As first pinpointed by FoxSports.com’s Ken Rosenthal and Jon Paul Morosi, the Brewers followed through on my report from early last week and are reportedly on the verge of trading away homegrown starting pitcher Yovani Gallardo to the Texas Rangers.
— Ken Rosenthal (@Ken_Rosenthal) January 18, 2015
Gallardo, as you may recall, became the Brewers’ career strikeout leader late in 2014 and was on pace to overtake several statistical categories in Brewers history in the near future. It now appears as though the man we call “Yo” will finish where he currently sits.
I’m writing to discuss why I think this trade went down, some of the logistics without yet knowing all the names involved for sure, as well as my generalized thoughts about trading Gallardo from a macro level.
First, the Brewers are basically maxed out on their payroll as the day begins. Principal owner Mark Attanasio has been flexible over the years in adding payroll in season when the chance to compete is there. Just look at 2014. He authorized acquiring Jonathan Broxton (the likely closer to begin 2015) and Gerardo Parra (a pricey current 4th outfielder) after all. But entering a season where they sit after avoiding arbitration with all three of their eligible players (~$97 million committed to 12 players per Milwaukee Journal/Sentinel beat writer Tom Haudricourt), it’s not that far of a stretch to understand why Attanasio might want to trim a little payroll fat. Gallardo is set to make $13 million in the final season of a six-year, $42.5 million contract he signed before the 2010 season. This is also pretty strong evidentiary support of the idea that the Brewers had no plans to offer Gallardo another long-term contract or even a qualifying offer after the season.
That’s just one of the logistical points of this situation. Another that I’ve been told is that the Brewers might not be moving all of Gallardo’s $13 million. There is chatter that they’ll be paying a portion of his deal. That’s normally done to offset the cost to the acquiring team, thereby increasing the return in quality and/or quantity of players.
But why now? Why move Gallardo at all? He was drafted by the Brewers, after all. I’ve heard all this and more since the trade rumor was first floated out. To those questions, I answer thusly.
Gallardo rebounded a bit in 2014 and actually had a better overall season than many give him credit for. He still struggled against St. Louis, had a poor May after an excellent April and limped through September when everything around the team seemed to be collapsing together, but his season was strong as a sum of its parts. Gallardo’s fastball came back to life and he posted a career-best BB/9 ratio of 2.5 overall. With a full season of control, Gallardo is more valuable to the Brewers to move now than he would be at any other point in 2015. And outside of the money issues, Gallardo is the most moveable piece among the pitchers. He’s the best combination of return, savings, and striking while the iron is hot on the team.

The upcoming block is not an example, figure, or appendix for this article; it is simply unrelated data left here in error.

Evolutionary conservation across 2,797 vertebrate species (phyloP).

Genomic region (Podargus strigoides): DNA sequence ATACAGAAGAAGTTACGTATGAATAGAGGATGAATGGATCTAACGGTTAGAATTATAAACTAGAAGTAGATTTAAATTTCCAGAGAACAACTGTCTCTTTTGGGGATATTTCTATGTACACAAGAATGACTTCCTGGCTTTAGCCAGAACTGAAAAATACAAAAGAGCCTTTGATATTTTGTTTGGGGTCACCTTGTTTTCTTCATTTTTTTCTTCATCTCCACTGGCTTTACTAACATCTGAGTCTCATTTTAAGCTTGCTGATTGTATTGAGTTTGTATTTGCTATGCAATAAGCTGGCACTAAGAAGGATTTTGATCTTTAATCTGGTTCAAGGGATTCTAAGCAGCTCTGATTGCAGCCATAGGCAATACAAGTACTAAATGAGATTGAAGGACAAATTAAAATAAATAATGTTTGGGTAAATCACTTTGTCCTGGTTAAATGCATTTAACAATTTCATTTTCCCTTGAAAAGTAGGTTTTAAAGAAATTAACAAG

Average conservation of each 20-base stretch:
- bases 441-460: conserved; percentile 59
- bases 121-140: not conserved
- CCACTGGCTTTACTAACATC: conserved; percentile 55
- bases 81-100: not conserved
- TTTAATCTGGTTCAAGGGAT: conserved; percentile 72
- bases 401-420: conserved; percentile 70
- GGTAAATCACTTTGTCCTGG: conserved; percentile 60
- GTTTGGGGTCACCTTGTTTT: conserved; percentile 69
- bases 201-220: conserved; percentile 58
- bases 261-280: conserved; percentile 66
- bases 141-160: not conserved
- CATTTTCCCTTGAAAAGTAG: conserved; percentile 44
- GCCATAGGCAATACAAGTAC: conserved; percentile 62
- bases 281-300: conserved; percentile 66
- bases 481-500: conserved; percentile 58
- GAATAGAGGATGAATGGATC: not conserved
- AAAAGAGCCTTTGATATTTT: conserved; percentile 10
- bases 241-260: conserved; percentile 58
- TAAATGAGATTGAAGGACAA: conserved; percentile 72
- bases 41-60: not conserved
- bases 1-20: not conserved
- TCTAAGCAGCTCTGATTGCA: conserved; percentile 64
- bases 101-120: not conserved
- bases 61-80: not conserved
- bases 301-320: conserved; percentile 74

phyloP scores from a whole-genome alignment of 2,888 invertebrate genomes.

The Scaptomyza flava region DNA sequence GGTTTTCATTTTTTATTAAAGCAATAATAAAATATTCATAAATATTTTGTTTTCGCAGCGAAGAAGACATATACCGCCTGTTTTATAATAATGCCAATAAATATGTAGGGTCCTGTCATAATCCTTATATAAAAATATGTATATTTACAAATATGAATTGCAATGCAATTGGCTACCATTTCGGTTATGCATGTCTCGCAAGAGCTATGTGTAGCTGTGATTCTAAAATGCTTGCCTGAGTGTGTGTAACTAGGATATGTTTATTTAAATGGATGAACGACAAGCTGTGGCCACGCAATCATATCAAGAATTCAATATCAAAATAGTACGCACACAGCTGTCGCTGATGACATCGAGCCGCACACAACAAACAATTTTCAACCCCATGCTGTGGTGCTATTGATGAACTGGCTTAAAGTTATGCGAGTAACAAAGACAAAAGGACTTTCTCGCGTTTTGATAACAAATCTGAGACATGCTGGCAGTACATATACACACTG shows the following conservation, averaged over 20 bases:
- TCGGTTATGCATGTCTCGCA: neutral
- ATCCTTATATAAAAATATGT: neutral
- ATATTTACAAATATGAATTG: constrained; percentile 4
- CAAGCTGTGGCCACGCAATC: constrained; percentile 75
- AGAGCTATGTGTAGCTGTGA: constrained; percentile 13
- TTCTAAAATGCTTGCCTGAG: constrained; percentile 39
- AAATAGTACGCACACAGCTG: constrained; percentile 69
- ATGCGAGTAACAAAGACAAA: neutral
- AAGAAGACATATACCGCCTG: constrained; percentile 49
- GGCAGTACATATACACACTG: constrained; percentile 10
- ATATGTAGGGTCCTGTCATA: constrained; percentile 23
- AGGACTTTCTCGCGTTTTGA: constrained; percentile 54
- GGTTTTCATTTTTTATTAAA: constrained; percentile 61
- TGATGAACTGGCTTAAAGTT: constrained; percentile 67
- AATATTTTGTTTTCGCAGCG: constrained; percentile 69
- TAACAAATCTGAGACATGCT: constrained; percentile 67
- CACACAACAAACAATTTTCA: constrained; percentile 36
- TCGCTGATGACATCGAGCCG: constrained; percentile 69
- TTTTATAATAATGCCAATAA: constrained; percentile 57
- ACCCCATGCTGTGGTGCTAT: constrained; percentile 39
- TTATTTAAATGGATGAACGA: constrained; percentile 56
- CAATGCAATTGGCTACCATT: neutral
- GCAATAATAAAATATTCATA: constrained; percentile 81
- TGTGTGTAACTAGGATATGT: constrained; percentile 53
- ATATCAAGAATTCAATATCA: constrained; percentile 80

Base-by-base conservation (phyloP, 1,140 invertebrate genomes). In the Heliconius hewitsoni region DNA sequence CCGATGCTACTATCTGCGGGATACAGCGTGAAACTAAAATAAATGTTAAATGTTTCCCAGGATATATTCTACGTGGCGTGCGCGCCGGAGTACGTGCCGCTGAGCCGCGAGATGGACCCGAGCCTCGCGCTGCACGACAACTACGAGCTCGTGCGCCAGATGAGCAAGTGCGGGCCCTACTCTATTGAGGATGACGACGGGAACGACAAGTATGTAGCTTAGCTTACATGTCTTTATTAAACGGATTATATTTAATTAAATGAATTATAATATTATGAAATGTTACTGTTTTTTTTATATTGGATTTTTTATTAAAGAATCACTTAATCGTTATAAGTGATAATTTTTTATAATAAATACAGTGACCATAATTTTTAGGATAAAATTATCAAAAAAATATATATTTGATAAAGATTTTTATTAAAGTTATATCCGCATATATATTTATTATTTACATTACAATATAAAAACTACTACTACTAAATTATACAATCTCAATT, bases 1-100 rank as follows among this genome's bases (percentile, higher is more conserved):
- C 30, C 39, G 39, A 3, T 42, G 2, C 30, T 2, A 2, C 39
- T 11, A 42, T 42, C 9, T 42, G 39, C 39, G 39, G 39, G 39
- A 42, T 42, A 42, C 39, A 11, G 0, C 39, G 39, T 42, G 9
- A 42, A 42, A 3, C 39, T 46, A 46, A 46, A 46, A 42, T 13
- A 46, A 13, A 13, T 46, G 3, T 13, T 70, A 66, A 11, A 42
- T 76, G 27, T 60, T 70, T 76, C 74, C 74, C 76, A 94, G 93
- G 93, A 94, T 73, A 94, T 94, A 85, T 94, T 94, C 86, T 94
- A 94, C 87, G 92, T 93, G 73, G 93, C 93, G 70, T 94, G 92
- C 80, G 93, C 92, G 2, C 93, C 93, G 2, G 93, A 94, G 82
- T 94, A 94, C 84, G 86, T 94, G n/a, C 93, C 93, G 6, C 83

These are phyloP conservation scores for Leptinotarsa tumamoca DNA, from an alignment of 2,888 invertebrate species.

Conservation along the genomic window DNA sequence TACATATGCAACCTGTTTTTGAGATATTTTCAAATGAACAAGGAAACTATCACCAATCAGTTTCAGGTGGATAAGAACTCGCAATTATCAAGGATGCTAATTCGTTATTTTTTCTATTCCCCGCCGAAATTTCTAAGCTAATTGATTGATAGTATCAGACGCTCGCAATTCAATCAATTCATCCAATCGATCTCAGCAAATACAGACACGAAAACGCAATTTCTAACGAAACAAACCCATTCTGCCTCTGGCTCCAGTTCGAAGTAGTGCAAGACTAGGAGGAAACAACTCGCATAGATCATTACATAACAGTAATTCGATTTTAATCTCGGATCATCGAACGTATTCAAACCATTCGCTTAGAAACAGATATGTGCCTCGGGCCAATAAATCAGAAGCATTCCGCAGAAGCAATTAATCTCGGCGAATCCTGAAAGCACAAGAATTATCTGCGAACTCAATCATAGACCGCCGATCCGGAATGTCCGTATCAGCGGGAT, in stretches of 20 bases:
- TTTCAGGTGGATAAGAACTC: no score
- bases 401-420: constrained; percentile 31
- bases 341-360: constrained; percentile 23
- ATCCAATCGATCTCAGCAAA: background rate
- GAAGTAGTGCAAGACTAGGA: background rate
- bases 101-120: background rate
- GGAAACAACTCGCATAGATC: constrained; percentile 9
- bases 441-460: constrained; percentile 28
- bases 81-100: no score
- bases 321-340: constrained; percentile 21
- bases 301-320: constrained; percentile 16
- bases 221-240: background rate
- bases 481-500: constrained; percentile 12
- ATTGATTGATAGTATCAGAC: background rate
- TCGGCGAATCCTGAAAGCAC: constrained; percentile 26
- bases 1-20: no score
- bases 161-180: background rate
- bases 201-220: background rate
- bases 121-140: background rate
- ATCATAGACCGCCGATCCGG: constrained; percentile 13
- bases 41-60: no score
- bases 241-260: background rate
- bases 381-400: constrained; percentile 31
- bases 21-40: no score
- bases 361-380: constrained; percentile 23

You aren’t moving the cheap Wily Peralta, Mike Fiers or Jimmy Nelson. Kyle Lohse is the oldest of the group and wouldn’t bring as much in return since there’s less projectability left on his arm than that of Gallardo. And after bringing in Matt Garza on an expensive deal, that’s not changing yet, plus the fact that Garza is already on pace to providing an extremely inexpensive contract option.
You also can’t let yourself worry about the fact that he was drafted and developed by the Brewers. So was Rickie Weeks. So was Prince Fielder. So was Corey Hart. There is a time for the vast majority of players in the era of free agency to move on from their original teams. If Gallardo isn’t in the long-term plan and he can bring you back someone who is, you move him. It can be a hard thing for a franchise like Milwaukee to do when homegrown talent under team control is a necessity to win, but when that talent prices themselves out of town decisions must be made regardless of the potential public relations hit. In a perfect world every Brewer is Robin Yount, but a perfect world this ain’t.
As for the return, well that just might be another column once we learn the particulars. Rosenthal speculates that Luis Sardiñas might be involved, but as of Sunday afternoon Gallardo hadn’t even been informed that he’d been traded. A principal agreement could be in place without all the details sorted out. I’m told that Gallardo’s agent leaked the report though so somebody knows something. Understandably, both front offices are upset as the track record exists for both to operate quietly.
In regards to the next step that so many people wanted to jump to on social media already, the agent for James Shields wouldn’t be doing his job if he didn’t reach out to the Brewers to discern their plan and see if his client might fit. After all, the talk for a bit now is how nobody is in on Shields at the number he wanted. Engaging the Brewers could get things a bit more towards where Shields would like them to be. Then again, the conspiracy theorists point to how shortly after the Gallardo news broke, the Nationals agreeing to a contract with free agent pitcher Max Scherzer came out. They are pointing to the coincidence to indicate that maybe the Brewers desiring to trade for Wisconsin-native starting pitcher Jordan Zimmermann and needed to free up a rotation spot and some money to do it and that now that the Nationals feel confident in trading Zimmermann, they could fully engage on Scherzer. While that’s all plausible, it certainly feels like a couple of steps past where things stand as the sun comes up on Monday, January 19th.
Stay tuned. I have a feeling that things could get fun today.